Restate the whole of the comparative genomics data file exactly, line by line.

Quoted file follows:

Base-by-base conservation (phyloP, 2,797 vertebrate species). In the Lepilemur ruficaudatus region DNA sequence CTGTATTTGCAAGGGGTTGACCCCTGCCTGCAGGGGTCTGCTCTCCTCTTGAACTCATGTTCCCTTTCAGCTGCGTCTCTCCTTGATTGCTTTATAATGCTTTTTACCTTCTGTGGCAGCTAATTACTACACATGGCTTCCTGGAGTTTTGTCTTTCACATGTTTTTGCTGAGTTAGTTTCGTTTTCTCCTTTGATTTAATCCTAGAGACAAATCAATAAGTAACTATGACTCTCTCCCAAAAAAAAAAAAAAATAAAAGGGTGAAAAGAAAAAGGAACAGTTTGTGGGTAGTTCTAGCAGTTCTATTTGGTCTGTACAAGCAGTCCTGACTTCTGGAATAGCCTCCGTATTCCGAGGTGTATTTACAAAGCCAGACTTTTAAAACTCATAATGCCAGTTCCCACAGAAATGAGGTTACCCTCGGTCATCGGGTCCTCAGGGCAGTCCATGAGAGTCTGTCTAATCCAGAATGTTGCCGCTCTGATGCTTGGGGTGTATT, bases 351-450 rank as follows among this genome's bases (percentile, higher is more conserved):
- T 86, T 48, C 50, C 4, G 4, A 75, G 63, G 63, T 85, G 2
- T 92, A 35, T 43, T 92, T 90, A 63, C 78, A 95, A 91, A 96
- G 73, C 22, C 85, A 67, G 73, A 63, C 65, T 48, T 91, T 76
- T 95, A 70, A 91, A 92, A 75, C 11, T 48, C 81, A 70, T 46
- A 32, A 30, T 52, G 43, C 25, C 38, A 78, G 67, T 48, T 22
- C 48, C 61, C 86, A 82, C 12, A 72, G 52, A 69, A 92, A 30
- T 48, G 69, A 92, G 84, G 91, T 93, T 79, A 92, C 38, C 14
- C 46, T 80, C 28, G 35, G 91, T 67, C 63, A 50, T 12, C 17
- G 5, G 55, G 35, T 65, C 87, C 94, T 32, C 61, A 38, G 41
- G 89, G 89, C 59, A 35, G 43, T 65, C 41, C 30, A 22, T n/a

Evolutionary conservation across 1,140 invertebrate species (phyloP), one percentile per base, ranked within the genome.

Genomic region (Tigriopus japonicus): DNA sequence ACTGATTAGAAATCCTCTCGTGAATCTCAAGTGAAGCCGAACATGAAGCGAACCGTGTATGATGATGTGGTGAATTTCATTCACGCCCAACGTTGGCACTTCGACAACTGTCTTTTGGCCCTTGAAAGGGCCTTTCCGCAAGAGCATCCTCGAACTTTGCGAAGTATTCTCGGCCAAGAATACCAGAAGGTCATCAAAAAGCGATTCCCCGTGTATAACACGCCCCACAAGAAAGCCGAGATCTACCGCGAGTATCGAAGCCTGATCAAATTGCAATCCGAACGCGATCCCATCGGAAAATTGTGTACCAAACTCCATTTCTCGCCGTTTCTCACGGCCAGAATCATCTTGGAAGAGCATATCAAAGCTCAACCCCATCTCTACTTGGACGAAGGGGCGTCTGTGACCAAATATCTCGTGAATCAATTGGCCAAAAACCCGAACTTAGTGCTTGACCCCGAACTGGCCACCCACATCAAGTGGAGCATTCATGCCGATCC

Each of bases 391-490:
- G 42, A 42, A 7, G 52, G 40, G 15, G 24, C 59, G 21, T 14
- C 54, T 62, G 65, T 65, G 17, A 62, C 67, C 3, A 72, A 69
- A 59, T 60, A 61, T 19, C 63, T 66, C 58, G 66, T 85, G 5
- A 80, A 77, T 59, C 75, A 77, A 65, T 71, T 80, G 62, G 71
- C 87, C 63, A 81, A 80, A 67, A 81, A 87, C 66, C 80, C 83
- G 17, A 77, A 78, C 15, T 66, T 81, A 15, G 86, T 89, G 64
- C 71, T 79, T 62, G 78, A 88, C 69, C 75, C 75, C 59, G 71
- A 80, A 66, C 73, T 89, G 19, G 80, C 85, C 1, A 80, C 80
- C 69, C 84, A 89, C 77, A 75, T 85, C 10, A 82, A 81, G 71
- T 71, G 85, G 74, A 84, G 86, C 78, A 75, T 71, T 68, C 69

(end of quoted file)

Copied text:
Base-by-base conservation (phyloP, 2,797 vertebrate species). In the Lepilemur ruficaudatus region DNA sequence CTGTATTTGCAAGGGGTTGACCCCTGCCTGCAGGGGTCTGCTCTCCTCTTGAACTCATGTTCCCTTTCAGCTGCGTCTCTCCTTGATTGCTTTATAATGCTTTTTACCTTCTGTGGCAGCTAATTACTACACATGGCTTCCTGGAGTTTTGTCTTTCACATGTTTTTGCTGAGTTAGTTTCGTTTTCTCCTTTGATTTAATCCTAGAGACAAATCAATAAGTAACTATGACTCTCTCCCAAAAAAAAAAAAAAATAAAAGGGTGAAAAGAAAAAGGAACAGTTTGTGGGTAGTTCTAGCAGTTCTATTTGGTCTGTACAAGCAGTCCTGACTTCTGGAATAGCCTCCGTATTCCGAGGTGTATTTACAAAGCCAGACTTTTAAAACTCATAATGCCAGTTCCCACAGAAATGAGGTTACCCTCGGTCATCGGGTCCTCAGGGCAGTCCATGAGAGTCTGTCTAATCCAGAATGTTGCCGCTCTGATGCTTGGGGTGTATT, bases 351-450 rank as follows among this genome's bases (percentile, higher is more conserved):
- T 86, T 48, C 50, C 4, G 4, A 75, G 63, G 63, T 85, G 2
- T 92, A 35, T 43, T 92, T 90, A 63, C 78, A 95, A 91, A 96
- G 73, C 22, C 85, A 67, G 73, A 63, C 65, T 48, T 91, T 76
- T 95, A 70, A 91, A 92, A 75, C 11, T 48, C 81, A 70, T 46
- A 32, A 30, T 52, G 43, C 25, C 38, A 78, G 67, T 48, T 22
- C 48, C 61, C 86, A 82, C 12, A 72, G 52, A 69, A 92, A 30
- T 48, G 69, A 92, G 84, G 91, T 93, T 79, A 92, C 38, C 14
- C 46, T 80, C 28, G 35, G 91, T 67, C 63, A 50, T 12, C 17
- G 5, G 55, G 35, T 65, C 87, C 94, T 32, C 61, A 38, G 41
- G 89, G 89, C 59, A 35, G 43, T 65, C 41, C 30, A 22, T n/a

Evolutionary conservation across 1,140 invertebrate species (phyloP), one percentile per base, ranked within the genome.

Genomic region (Tigriopus japonicus): DNA sequence ACTGATTAGAAATCCTCTCGTGAATCTCAAGTGAAGCCGAACATGAAGCGAACCGTGTATGATGATGTGGTGAATTTCATTCACGCCCAACGTTGGCACTTCGACAACTGTCTTTTGGCCCTTGAAAGGGCCTTTCCGCAAGAGCATCCTCGAACTTTGCGAAGTATTCTCGGCCAAGAATACCAGAAGGTCATCAAAAAGCGATTCCCCGTGTATAACACGCCCCACAAGAAAGCCGAGATCTACCGCGAGTATCGAAGCCTGATCAAATTGCAATCCGAACGCGATCCCATCGGAAAATTGTGTACCAAACTCCATTTCTCGCCGTTTCTCACGGCCAGAATCATCTTGGAAGAGCATATCAAAGCTCAACCCCATCTCTACTTGGACGAAGGGGCGTCTGTGACCAAATATCTCGTGAATCAATTGGCCAAAAACCCGAACTTAGTGCTTGACCCCGAACTGGCCACCCACATCAAGTGGAGCATTCATGCCGATCC

Each of bases 391-490:
- G 42, A 42, A 7, G 52, G 40, G 15, G 24, C 59, G 21, T 14
- C 54, T 62, G 65, T 65, G 17, A 62, C 67, C 3, A 72, A 69
- A 59, T 60, A 61, T 19, C 63, T 66, C 58, G 66, T 85, G 5
- A 80, A 77, T 59, C 75, A 77, A 65, T 71, T 80, G 62, G 71
- C 87, C 63, A 81, A 80, A 67, A 81, A 87, C 66, C 80, C 83
- G 17, A 77, A 78, C 15, T 66, T 81, A 15, G 86, T 89, G 64
- C 71, T 79, T 62, G 78, A 88, C 69, C 75, C 75, C 59, G 71
- A 80, A 66, C 73, T 89, G 19, G 80, C 85, C 1, A 80, C 80
- C 69, C 84, A 89, C 77, A 75, T 85, C 10, A 82, A 81, G 71
- T 71, G 85, G 74, A 84, G 86, C 78, A 75, T 71, T 68, C 69